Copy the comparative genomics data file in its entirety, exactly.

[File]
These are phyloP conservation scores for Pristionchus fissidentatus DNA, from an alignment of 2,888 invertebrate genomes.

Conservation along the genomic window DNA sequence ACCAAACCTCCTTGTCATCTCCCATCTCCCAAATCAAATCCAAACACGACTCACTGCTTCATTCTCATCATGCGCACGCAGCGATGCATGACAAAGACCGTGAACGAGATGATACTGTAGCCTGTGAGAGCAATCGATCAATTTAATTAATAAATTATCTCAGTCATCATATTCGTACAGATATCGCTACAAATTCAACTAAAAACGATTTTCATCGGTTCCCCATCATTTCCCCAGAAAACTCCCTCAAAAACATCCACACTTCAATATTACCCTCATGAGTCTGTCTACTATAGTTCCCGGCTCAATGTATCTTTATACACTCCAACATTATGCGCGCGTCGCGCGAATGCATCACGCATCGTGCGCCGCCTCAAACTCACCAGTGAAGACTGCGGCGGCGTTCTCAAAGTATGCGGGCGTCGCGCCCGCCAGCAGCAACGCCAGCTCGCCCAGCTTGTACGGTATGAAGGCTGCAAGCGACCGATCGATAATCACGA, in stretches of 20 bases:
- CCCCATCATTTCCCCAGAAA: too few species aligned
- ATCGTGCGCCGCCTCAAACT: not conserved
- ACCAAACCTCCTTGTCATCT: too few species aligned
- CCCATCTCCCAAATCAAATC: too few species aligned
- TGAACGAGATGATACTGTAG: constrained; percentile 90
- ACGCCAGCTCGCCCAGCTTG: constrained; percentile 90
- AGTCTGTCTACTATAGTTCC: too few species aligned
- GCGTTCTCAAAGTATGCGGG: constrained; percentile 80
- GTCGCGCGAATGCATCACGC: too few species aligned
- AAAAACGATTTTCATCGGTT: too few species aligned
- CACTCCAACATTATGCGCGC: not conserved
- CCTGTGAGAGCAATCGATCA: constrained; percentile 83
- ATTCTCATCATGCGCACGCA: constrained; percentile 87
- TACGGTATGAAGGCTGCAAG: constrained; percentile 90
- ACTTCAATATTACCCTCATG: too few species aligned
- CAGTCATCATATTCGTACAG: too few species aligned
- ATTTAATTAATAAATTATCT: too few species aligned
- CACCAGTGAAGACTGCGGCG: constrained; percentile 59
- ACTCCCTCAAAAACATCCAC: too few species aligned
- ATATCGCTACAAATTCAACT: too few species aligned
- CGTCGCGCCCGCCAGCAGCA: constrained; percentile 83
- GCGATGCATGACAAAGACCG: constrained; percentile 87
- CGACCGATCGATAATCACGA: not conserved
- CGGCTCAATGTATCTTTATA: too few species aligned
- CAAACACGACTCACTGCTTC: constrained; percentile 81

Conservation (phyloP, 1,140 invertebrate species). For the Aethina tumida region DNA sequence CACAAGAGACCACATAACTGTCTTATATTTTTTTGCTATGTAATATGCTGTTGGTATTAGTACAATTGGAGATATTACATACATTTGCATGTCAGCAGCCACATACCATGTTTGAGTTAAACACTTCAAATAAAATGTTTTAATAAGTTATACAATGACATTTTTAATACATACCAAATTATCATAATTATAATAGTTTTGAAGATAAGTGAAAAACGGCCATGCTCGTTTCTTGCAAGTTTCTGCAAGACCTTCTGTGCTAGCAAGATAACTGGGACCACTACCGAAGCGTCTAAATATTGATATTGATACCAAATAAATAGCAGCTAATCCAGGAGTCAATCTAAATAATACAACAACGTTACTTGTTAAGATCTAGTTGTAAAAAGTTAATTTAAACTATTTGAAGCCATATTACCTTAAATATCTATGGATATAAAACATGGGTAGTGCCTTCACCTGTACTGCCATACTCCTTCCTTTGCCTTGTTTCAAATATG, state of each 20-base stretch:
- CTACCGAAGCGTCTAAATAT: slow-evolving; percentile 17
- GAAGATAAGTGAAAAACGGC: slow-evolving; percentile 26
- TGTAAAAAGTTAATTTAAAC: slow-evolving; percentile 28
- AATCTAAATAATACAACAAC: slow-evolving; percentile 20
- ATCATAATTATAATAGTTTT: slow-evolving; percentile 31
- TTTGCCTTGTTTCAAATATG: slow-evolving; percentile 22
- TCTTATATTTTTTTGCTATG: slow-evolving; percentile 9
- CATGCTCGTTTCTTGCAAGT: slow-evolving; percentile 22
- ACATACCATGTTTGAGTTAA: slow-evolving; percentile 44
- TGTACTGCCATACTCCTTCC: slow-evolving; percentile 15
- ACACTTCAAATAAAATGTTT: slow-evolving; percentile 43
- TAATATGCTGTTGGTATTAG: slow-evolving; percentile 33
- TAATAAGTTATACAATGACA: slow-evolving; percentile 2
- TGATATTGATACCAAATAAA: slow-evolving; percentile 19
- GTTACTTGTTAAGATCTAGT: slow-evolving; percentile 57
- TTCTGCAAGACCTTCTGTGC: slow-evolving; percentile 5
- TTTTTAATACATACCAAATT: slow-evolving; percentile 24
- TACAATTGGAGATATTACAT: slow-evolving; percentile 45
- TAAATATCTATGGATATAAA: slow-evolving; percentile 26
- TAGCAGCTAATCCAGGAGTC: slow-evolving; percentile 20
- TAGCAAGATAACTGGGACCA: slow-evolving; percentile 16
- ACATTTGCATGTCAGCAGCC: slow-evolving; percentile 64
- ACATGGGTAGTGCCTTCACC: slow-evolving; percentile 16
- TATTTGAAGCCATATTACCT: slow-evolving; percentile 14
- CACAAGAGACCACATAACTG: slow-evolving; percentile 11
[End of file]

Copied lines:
These are phyloP conservation scores for Pristionchus fissidentatus DNA, from an alignment of 2,888 invertebrate genomes.

Conservation along the genomic window DNA sequence ACCAAACCTCCTTGTCATCTCCCATCTCCCAAATCAAATCCAAACACGACTCACTGCTTCATTCTCATCATGCGCACGCAGCGATGCATGACAAAGACCGTGAACGAGATGATACTGTAGCCTGTGAGAGCAATCGATCAATTTAATTAATAAATTATCTCAGTCATCATATTCGTACAGATATCGCTACAAATTCAACTAAAAACGATTTTCATCGGTTCCCCATCATTTCCCCAGAAAACTCCCTCAAAAACATCCACACTTCAATATTACCCTCATGAGTCTGTCTACTATAGTTCCCGGCTCAATGTATCTTTATACACTCCAACATTATGCGCGCGTCGCGCGAATGCATCACGCATCGTGCGCCGCCTCAAACTCACCAGTGAAGACTGCGGCGGCGTTCTCAAAGTATGCGGGCGTCGCGCCCGCCAGCAGCAACGCCAGCTCGCCCAGCTTGTACGGTATGAAGGCTGCAAGCGACCGATCGATAATCACGA, in stretches of 20 bases:
- CCCCATCATTTCCCCAGAAA: too few species aligned
- ATCGTGCGCCGCCTCAAACT: not conserved
- ACCAAACCTCCTTGTCATCT: too few species aligned
- CCCATCTCCCAAATCAAATC: too few species aligned
- TGAACGAGATGATACTGTAG: constrained; percentile 90
- ACGCCAGCTCGCCCAGCTTG: constrained; percentile 90
- AGTCTGTCTACTATAGTTCC: too few species aligned
- GCGTTCTCAAAGTATGCGGG: constrained; percentile 80
- GTCGCGCGAATGCATCACGC: too few species aligned
- AAAAACGATTTTCATCGGTT: too few species aligned
- CACTCCAACATTATGCGCGC: not conserved
- CCTGTGAGAGCAATCGATCA: constrained; percentile 83
- ATTCTCATCATGCGCACGCA: constrained; percentile 87
- TACGGTATGAAGGCTGCAAG: constrained; percentile 90
- ACTTCAATATTACCCTCATG: too few species aligned
- CAGTCATCATATTCGTACAG: too few species aligned
- ATTTAATTAATAAATTATCT: too few species aligned
- CACCAGTGAAGACTGCGGCG: constrained; percentile 59
- ACTCCCTCAAAAACATCCAC: too few species aligned
- ATATCGCTACAAATTCAACT: too few species aligned
- CGTCGCGCCCGCCAGCAGCA: constrained; percentile 83
- GCGATGCATGACAAAGACCG: constrained; percentile 87
- CGACCGATCGATAATCACGA: not conserved
- CGGCTCAATGTATCTTTATA: too few species aligned
- CAAACACGACTCACTGCTTC: constrained; percentile 81

Conservation (phyloP, 1,140 invertebrate species). For the Aethina tumida region DNA sequence CACAAGAGACCACATAACTGTCTTATATTTTTTTGCTATGTAATATGCTGTTGGTATTAGTACAATTGGAGATATTACATACATTTGCATGTCAGCAGCCACATACCATGTTTGAGTTAAACACTTCAAATAAAATGTTTTAATAAGTTATACAATGACATTTTTAATACATACCAAATTATCATAATTATAATAGTTTTGAAGATAAGTGAAAAACGGCCATGCTCGTTTCTTGCAAGTTTCTGCAAGACCTTCTGTGCTAGCAAGATAACTGGGACCACTACCGAAGCGTCTAAATATTGATATTGATACCAAATAAATAGCAGCTAATCCAGGAGTCAATCTAAATAATACAACAACGTTACTTGTTAAGATCTAGTTGTAAAAAGTTAATTTAAACTATTTGAAGCCATATTACCTTAAATATCTATGGATATAAAACATGGGTAGTGCCTTCACCTGTACTGCCATACTCCTTCCTTTGCCTTGTTTCAAATATG, state of each 20-base stretch:
- CTACCGAAGCGTCTAAATAT: slow-evolving; percentile 17
- GAAGATAAGTGAAAAACGGC: slow-evolving; percentile 26
- TGTAAAAAGTTAATTTAAAC: slow-evolving; percentile 28
- AATCTAAATAATACAACAAC: slow-evolving; percentile 20
- ATCATAATTATAATAGTTTT: slow-evolving; percentile 31
- TTTGCCTTGTTTCAAATATG: slow-evolving; percentile 22
- TCTTATATTTTTTTGCTATG: slow-evolving; percentile 9
- CATGCTCGTTTCTTGCAAGT: slow-evolving; percentile 22
- ACATACCATGTTTGAGTTAA: slow-evolving; percentile 44
- TGTACTGCCATACTCCTTCC: slow-evolving; percentile 15
- ACACTTCAAATAAAATGTTT: slow-evolving; percentile 43
- TAATATGCTGTTGGTATTAG: slow-evolving; percentile 33
- TAATAAGTTATACAATGACA: slow-evolving; percentile 2
- TGATATTGATACCAAATAAA: slow-evolving; percentile 19
- GTTACTTGTTAAGATCTAGT: slow-evolving; percentile 57
- TTCTGCAAGACCTTCTGTGC: slow-evolving; percentile 5
- TTTTTAATACATACCAAATT: slow-evolving; percentile 24
- TACAATTGGAGATATTACAT: slow-evolving; percentile 45
- TAAATATCTATGGATATAAA: slow-evolving; percentile 26
- TAGCAGCTAATCCAGGAGTC: slow-evolving; percentile 20
- TAGCAAGATAACTGGGACCA: slow-evolving; percentile 16
- ACATTTGCATGTCAGCAGCC: slow-evolving; percentile 64
- ACATGGGTAGTGCCTTCACC: slow-evolving; percentile 16
- TATTTGAAGCCATATTACCT: slow-evolving; percentile 14
- CACAAGAGACCACATAACTG: slow-evolving; percentile 11